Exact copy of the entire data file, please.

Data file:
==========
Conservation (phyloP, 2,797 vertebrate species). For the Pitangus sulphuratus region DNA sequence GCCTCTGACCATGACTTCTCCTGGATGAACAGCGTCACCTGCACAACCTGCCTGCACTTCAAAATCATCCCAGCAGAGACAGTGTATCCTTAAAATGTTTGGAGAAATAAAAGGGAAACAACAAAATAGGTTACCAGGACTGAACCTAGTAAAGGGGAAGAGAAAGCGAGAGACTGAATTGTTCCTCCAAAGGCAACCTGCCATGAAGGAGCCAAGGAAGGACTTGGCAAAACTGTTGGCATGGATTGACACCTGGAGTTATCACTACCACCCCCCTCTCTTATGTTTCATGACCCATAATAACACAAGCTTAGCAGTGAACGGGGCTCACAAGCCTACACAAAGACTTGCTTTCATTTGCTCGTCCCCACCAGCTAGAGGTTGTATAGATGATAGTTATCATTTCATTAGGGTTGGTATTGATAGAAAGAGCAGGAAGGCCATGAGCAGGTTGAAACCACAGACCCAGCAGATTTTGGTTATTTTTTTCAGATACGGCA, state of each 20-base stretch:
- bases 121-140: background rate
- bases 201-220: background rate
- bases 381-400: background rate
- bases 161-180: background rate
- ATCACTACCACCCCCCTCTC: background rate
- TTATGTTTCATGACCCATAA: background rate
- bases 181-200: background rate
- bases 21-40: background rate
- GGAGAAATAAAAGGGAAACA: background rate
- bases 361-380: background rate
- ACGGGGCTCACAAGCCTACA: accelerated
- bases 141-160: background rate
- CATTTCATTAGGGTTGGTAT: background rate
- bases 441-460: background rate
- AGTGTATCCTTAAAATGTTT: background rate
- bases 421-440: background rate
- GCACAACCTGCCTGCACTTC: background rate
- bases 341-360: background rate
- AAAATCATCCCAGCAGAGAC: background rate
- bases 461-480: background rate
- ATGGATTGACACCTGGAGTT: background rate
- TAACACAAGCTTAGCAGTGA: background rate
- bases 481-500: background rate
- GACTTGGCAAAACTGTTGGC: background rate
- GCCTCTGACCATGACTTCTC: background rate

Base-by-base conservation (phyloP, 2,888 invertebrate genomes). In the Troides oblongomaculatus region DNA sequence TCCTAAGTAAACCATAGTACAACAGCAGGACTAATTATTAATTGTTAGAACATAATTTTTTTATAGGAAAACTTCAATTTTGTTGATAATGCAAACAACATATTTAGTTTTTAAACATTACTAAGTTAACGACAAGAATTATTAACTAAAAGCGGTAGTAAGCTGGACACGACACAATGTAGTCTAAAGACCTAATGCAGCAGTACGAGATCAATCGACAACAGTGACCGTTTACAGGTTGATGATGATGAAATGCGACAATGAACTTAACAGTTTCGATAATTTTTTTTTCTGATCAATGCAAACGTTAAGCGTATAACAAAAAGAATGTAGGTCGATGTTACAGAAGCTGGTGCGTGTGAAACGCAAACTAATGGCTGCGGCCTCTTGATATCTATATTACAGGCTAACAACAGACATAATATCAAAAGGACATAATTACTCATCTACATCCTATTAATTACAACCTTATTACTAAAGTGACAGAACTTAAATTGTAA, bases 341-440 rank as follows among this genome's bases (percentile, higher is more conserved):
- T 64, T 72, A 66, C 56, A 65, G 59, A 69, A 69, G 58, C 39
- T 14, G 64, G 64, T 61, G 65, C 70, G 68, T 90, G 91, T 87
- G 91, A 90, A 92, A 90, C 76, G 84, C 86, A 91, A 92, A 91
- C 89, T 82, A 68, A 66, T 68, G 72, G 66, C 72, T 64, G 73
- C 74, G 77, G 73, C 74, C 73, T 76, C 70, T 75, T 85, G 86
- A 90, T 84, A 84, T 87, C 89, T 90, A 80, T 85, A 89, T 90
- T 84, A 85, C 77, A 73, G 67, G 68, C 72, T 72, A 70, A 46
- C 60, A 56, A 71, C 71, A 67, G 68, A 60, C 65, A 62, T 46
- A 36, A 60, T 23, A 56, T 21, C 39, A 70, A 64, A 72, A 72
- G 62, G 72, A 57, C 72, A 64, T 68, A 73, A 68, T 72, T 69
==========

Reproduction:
Conservation (phyloP, 2,797 vertebrate species). For the Pitangus sulphuratus region DNA sequence GCCTCTGACCATGACTTCTCCTGGATGAACAGCGTCACCTGCACAACCTGCCTGCACTTCAAAATCATCCCAGCAGAGACAGTGTATCCTTAAAATGTTTGGAGAAATAAAAGGGAAACAACAAAATAGGTTACCAGGACTGAACCTAGTAAAGGGGAAGAGAAAGCGAGAGACTGAATTGTTCCTCCAAAGGCAACCTGCCATGAAGGAGCCAAGGAAGGACTTGGCAAAACTGTTGGCATGGATTGACACCTGGAGTTATCACTACCACCCCCCTCTCTTATGTTTCATGACCCATAATAACACAAGCTTAGCAGTGAACGGGGCTCACAAGCCTACACAAAGACTTGCTTTCATTTGCTCGTCCCCACCAGCTAGAGGTTGTATAGATGATAGTTATCATTTCATTAGGGTTGGTATTGATAGAAAGAGCAGGAAGGCCATGAGCAGGTTGAAACCACAGACCCAGCAGATTTTGGTTATTTTTTTCAGATACGGCA, state of each 20-base stretch:
- bases 121-140: background rate
- bases 201-220: background rate
- bases 381-400: background rate
- bases 161-180: background rate
- ATCACTACCACCCCCCTCTC: background rate
- TTATGTTTCATGACCCATAA: background rate
- bases 181-200: background rate
- bases 21-40: background rate
- GGAGAAATAAAAGGGAAACA: background rate
- bases 361-380: background rate
- ACGGGGCTCACAAGCCTACA: accelerated
- bases 141-160: background rate
- CATTTCATTAGGGTTGGTAT: background rate
- bases 441-460: background rate
- AGTGTATCCTTAAAATGTTT: background rate
- bases 421-440: background rate
- GCACAACCTGCCTGCACTTC: background rate
- bases 341-360: background rate
- AAAATCATCCCAGCAGAGAC: background rate
- bases 461-480: background rate
- ATGGATTGACACCTGGAGTT: background rate
- TAACACAAGCTTAGCAGTGA: background rate
- bases 481-500: background rate
- GACTTGGCAAAACTGTTGGC: background rate
- GCCTCTGACCATGACTTCTC: background rate

Base-by-base conservation (phyloP, 2,888 invertebrate genomes). In the Troides oblongomaculatus region DNA sequence TCCTAAGTAAACCATAGTACAACAGCAGGACTAATTATTAATTGTTAGAACATAATTTTTTTATAGGAAAACTTCAATTTTGTTGATAATGCAAACAACATATTTAGTTTTTAAACATTACTAAGTTAACGACAAGAATTATTAACTAAAAGCGGTAGTAAGCTGGACACGACACAATGTAGTCTAAAGACCTAATGCAGCAGTACGAGATCAATCGACAACAGTGACCGTTTACAGGTTGATGATGATGAAATGCGACAATGAACTTAACAGTTTCGATAATTTTTTTTTCTGATCAATGCAAACGTTAAGCGTATAACAAAAAGAATGTAGGTCGATGTTACAGAAGCTGGTGCGTGTGAAACGCAAACTAATGGCTGCGGCCTCTTGATATCTATATTACAGGCTAACAACAGACATAATATCAAAAGGACATAATTACTCATCTACATCCTATTAATTACAACCTTATTACTAAAGTGACAGAACTTAAATTGTAA, bases 341-440 rank as follows among this genome's bases (percentile, higher is more conserved):
- T 64, T 72, A 66, C 56, A 65, G 59, A 69, A 69, G 58, C 39
- T 14, G 64, G 64, T 61, G 65, C 70, G 68, T 90, G 91, T 87
- G 91, A 90, A 92, A 90, C 76, G 84, C 86, A 91, A 92, A 91
- C 89, T 82, A 68, A 66, T 68, G 72, G 66, C 72, T 64, G 73
- C 74, G 77, G 73, C 74, C 73, T 76, C 70, T 75, T 85, G 86
- A 90, T 84, A 84, T 87, C 89, T 90, A 80, T 85, A 89, T 90
- T 84, A 85, C 77, A 73, G 67, G 68, C 72, T 72, A 70, A 46
- C 60, A 56, A 71, C 71, A 67, G 68, A 60, C 65, A 62, T 46
- A 36, A 60, T 23, A 56, T 21, C 39, A 70, A 64, A 72, A 72
- G 62, G 72, A 57, C 72, A 64, T 68, A 73, A 68, T 72, T 69